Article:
1. The appellant is a judgment-debtor and appeals against an order permitting execution without any fresh attachment, the learned District Judge having held that an attachment before judgment did not come to an end by the adjudication of the judgment-debtor as an insolvent which was subsequently annulled. In 1930 a decree was obtained against the appellant and there was an attachment before judgment which was enforced in an execution petition of 1931. Just before the date to which the sale was posted, the judgment-debtor was adjudged an insolvent and on this fact being intimated to the executing Court the order passed was 'judgment-debtor is adjudged insolvent, Sale stopped Dismissed'. The last word is not very clearly decipherable, but I accept the interpretation of the learned District Munsif's handwriting which has appeared correct to the Courts below. On 16th August, 1934, the adjudication was annulled. On 4th January, 1935, the decree-holder having died, his legal representative filed a fresh execution petition 76 of 1935 praying for recognition of the applicant as the legal representative of the decree-holder and for sale of the properties by virtue of a subsisting attachment before judgment. The District Munsif held that there was no attachment. On appeal the learned District Judge came to the contrary conclusion. To my mind the learned District Judge's decision is correct.
2. My attention has been drawn to three decisions Gobind Das v. Koran Singh I.L.R.(1917) 40 All. 197, Dambar Singh v. Munawar Ali Khan I.L.R (1917) 40 All. 86 and Balakrishna Menon v. Rangan Pattar : AIR1922Mad189 , all of which really do nothing more than point out that the practical effect of an adjudication is to put an end to an attachment. These decisions do not purport to lay down as a proposition of law that an adjudication automatically raises an attachment so that there will be no attachment subsisting if and when the adjudication is annulled. An attachment may be raised either by the completion of the sale with a view to which the attachment has been imposed, or by an express order raising the attachment, or by the operation of Order 21, Rule 57 of the Civil Procedure Code where-under when an execution petition is dismissed for the decree-holder's default, the attachment shall cease. Now, though the learned District Munsif on being informed of the insolvency erroneously passed an order dismissing the execution petition which was then pending, instead of staying the proceedings as he should have done with reference to Section 29 of the Provincial Insolvency Act, it cannot, I think, be said that this order of dismissal was an order of dismissal for default of the petitioner. Whatever be the legal effect of this dismissal, it will not have the effect of automatically terminating the attachment as would be the case had it been a dismissal under Order 21, Rule 57. It is true that when there is an adjudication of the judgment-debtor the attachment will not operate to prevent the Official Receiver from realising the property attached and selling it for the purpose of satisfying the creditors. Nor will it operate against any transferee from the Official Receiver who acquires an interest in the process of realisation. But I see no reason why we should read into the Insolvency Act a provision which is not there, to the effect that on adjudication all attachments shall be raised. There is no reason why an attachment should not notionally continue subject to the superior power of the Official Receiver to ignore the attachment for the purpose of realising the assets of the judgment-debtor and distributing the proceeds to his creditors.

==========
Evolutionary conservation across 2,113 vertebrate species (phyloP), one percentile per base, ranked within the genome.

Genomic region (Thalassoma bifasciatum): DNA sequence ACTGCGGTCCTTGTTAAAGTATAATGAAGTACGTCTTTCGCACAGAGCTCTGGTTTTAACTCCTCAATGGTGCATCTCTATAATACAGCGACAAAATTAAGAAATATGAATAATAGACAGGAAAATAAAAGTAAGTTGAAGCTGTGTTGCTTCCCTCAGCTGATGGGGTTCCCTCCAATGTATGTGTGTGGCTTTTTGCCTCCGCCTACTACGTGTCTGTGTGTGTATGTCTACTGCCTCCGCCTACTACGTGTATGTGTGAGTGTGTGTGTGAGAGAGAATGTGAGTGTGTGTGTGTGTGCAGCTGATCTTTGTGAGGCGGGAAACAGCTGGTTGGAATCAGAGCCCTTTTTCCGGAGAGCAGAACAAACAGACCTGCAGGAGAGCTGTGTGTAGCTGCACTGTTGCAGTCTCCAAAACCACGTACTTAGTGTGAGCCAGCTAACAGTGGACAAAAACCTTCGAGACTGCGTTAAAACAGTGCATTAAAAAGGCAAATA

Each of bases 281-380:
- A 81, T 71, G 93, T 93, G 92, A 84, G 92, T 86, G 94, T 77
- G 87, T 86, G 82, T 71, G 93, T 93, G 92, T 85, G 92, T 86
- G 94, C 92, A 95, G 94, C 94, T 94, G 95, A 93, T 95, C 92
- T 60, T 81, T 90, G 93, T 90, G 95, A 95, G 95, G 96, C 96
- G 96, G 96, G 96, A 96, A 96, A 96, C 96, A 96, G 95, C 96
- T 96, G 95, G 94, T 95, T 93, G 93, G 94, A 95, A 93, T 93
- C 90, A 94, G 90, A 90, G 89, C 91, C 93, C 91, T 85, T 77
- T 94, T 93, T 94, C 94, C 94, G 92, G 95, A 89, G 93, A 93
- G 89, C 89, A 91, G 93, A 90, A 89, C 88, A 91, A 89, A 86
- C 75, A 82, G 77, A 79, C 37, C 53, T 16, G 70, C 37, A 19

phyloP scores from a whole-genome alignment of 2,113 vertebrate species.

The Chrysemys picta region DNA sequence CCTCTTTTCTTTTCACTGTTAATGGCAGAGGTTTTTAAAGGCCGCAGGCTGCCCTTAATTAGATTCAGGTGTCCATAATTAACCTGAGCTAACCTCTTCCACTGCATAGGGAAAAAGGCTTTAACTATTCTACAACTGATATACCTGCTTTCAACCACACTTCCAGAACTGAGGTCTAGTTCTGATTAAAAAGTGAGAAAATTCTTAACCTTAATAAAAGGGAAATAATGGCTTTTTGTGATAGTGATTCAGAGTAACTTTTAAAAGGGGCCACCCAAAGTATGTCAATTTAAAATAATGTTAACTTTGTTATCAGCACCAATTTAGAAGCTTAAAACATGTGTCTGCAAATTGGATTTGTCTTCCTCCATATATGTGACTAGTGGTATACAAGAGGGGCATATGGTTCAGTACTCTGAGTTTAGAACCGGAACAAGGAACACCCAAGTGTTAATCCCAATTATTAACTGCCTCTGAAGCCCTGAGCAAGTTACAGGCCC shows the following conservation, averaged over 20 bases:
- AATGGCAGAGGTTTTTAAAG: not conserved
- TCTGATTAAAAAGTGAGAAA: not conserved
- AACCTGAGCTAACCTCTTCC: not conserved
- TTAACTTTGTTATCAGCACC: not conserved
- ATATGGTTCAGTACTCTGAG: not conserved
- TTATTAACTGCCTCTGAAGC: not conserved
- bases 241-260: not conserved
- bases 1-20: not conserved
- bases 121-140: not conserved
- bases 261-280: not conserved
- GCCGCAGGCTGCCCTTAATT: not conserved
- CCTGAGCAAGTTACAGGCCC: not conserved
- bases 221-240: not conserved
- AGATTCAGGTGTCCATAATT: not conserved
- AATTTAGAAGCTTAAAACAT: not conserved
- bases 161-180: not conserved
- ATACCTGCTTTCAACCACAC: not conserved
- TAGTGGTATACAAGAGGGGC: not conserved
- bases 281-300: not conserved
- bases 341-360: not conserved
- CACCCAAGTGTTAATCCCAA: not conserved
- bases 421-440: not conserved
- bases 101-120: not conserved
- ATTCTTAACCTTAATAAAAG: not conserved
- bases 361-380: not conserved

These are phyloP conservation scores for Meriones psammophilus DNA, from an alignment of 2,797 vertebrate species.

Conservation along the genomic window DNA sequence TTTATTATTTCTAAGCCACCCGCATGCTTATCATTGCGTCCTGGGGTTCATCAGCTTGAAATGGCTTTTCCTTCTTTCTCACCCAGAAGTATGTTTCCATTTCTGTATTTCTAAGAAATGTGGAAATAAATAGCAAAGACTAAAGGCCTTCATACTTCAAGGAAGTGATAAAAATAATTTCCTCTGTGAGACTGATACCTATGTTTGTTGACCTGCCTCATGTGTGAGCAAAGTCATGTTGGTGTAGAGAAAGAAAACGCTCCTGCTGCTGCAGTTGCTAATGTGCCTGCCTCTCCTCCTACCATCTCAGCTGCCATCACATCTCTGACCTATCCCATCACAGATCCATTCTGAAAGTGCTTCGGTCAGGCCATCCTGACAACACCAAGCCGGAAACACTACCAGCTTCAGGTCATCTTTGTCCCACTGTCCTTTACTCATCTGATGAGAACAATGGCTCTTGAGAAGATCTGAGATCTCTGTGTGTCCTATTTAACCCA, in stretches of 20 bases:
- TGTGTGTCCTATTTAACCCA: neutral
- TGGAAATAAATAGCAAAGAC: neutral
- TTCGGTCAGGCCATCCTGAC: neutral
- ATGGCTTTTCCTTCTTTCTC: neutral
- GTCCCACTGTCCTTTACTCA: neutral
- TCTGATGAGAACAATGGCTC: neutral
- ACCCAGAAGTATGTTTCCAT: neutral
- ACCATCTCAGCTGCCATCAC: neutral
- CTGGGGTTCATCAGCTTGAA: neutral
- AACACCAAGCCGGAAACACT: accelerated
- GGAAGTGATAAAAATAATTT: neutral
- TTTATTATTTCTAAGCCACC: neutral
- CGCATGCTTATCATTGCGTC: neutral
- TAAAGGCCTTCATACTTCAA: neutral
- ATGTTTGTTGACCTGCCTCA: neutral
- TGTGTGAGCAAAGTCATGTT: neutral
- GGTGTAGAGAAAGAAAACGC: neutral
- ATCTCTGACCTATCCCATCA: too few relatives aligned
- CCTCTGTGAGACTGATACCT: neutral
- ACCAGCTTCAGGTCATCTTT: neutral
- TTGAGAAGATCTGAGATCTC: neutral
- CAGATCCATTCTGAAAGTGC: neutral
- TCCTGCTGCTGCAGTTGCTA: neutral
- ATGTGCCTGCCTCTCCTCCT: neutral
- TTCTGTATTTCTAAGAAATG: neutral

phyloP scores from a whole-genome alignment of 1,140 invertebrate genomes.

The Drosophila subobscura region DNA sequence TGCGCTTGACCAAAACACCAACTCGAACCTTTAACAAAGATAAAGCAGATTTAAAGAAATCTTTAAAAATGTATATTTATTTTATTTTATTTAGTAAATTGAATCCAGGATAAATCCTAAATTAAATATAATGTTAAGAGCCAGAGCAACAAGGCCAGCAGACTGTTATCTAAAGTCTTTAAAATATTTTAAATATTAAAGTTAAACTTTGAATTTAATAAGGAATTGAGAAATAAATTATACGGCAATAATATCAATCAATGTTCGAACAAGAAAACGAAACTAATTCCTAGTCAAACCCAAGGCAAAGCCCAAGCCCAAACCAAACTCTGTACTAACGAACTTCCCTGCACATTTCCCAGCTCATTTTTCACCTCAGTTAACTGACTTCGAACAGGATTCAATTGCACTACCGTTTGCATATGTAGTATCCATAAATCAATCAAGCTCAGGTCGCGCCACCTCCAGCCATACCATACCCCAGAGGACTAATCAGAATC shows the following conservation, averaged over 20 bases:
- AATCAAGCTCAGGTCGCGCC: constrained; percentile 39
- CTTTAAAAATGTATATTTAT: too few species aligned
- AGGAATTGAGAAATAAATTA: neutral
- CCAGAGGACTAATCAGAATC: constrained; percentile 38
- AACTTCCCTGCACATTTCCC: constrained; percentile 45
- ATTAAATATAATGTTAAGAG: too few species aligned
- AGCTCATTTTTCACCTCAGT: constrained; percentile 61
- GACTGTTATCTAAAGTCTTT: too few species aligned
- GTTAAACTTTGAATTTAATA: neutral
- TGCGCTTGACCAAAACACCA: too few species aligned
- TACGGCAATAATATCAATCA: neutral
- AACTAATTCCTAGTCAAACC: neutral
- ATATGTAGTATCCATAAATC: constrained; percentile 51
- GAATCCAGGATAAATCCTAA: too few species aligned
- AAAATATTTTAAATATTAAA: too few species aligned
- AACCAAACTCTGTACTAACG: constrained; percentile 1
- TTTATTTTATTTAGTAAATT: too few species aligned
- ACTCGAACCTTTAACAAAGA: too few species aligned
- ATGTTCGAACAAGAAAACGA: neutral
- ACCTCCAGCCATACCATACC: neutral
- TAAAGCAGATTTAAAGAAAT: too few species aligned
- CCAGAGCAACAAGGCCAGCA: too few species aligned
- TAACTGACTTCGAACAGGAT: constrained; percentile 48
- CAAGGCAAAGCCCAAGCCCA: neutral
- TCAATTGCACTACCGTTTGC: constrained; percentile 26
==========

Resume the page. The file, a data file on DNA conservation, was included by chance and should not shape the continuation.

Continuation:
3. In a case such as the present when there is an attachment at the time of the adjudication and the insolvency is not prosecuted with the result that an order of annulment is passed, the effect of the order of annulment will be that which is laid down in Section 37 of the Provincial Insolvency Act. That is to say, subject to any changes in the title to the property due to the acts of the Court or the receiver, the property will revert to the debtor to the extent of his right or interest therein on such conditions as the Court may declare. There is nothing in Section 37 to justify the conclusion that the order of annulment will enlarge the right of the debtor in the property as compared with the right as it subsisted on the date of the adjudication. To my mind the natural conclusion is that on annulment, subject to the special contingencies contemplated in Section 37, the property will go back to the debtor with any burdens which existed upon it at the time of the adjudication.
4. I have held that the order of dismissal of the pending execution petition did not automatically raise the attachment. There is no order subsequently raising the attachment. The order of adjudication to my mind merely makes the attachment ineffective so long as the property is in the hands of the receiver. When the adjudication is annulled, the property will re-vest in the debtor to the extent to which he had a right therein at the time of the adjudication. At that time his right was clearly subject to the attachment and I am of opinion that his interest in the property is still bound by the attachment on the date of the annulment. To hold otherwise would be to allow a fraudulent judgment-debtor to go through the pretence of insolvency and take advantage of the order of annulment resulting from his own default, to make alienations before the creditor has time to levy a fresh attachment.
5. In the result therefore the appeal is dismissed with costs. Leave to appeal is refused.